Non-addictive medications, when used in conjunction with psychosocial treatment, can increase the likelihood of a successful recovery.
Medications play an important but ancillary role in the Kolmac treatment program. Our goal is to reduce physical discomfort that distracts from doing the psychological work of recovery. At Kolmac, we use medications that have substantial evidence of effectiveness.
Medications can help prevent alcohol relapses
For alcohol, we use the following three medications:
Antabuse (disulfiram) has been used to treat alcohol problems since the 1950’s. This medication gives you an additional incentive not to drink because after it is in your system, drinking alcohol would cause an unpleasant reaction. An important part of successful treatment is separation from alcohol, which residential programs accomplish geographically. Antabuse accomplishes this same goal chemically.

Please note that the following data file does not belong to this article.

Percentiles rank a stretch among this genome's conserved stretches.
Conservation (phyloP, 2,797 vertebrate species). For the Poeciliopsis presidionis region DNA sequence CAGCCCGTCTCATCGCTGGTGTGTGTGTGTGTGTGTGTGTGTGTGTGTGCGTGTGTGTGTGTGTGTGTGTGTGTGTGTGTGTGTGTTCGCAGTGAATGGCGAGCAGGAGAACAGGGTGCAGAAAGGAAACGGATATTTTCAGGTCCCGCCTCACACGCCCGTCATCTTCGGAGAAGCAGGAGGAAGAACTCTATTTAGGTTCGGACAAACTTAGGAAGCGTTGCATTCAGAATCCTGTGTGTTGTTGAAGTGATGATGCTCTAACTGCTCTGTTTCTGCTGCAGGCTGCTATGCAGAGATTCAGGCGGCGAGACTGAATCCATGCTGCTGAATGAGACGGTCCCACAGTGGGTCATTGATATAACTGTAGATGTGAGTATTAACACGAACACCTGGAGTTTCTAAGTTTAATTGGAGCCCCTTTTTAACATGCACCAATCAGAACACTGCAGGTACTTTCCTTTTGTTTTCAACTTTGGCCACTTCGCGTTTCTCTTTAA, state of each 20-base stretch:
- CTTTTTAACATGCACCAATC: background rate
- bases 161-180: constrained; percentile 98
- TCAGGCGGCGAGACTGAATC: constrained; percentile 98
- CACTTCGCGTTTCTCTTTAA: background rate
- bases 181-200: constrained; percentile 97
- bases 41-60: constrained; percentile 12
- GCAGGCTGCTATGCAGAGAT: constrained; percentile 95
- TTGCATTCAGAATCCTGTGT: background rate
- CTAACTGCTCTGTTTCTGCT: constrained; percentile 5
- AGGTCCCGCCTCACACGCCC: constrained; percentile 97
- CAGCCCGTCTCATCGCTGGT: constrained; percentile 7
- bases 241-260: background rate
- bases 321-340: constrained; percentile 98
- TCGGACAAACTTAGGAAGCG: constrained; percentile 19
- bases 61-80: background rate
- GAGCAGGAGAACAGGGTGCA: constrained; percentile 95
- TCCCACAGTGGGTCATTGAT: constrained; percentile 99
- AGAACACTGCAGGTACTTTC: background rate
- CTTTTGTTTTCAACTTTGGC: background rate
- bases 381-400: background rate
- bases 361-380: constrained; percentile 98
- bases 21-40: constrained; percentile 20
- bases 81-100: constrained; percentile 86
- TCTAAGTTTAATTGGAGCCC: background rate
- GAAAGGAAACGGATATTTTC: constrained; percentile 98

When used as the sole treatment element, there is little evidence of effectiveness. When it is used, however, as a component in a comprehensive recovery plan, many patients who use it briefly or for an extended period of time find it highly useful and regard it as a sobriety saver.
Campral (acamprosate) has been used since 1989 in Europe where it has been found to reduce alcohol relapses and to have no significant side effects. It appears to work by reducing preoccupation with alcohol and reducing the power of triggers that would ordinarily set off thoughts of drinking. It is believed to reduce the activity of glutamate – an excitatory neurotransmitter that becomes overactive when alcoholic drinking stops.
Naltrexone (Revia, Vivitrol) has been used for many years to block the action of opioid drugs. More recently it has been found to be useful in reducing alcoholic relapses. Naltrexone works by reducing both your cravings for alcohol as well as the pleasurable effect of alcohol if you do drink.
The Medical Mind Podcast
Hear the latest from our Founder and Chief Innovation Officer. Dr. Kolodner talks about Rethinking Withdrawal Management.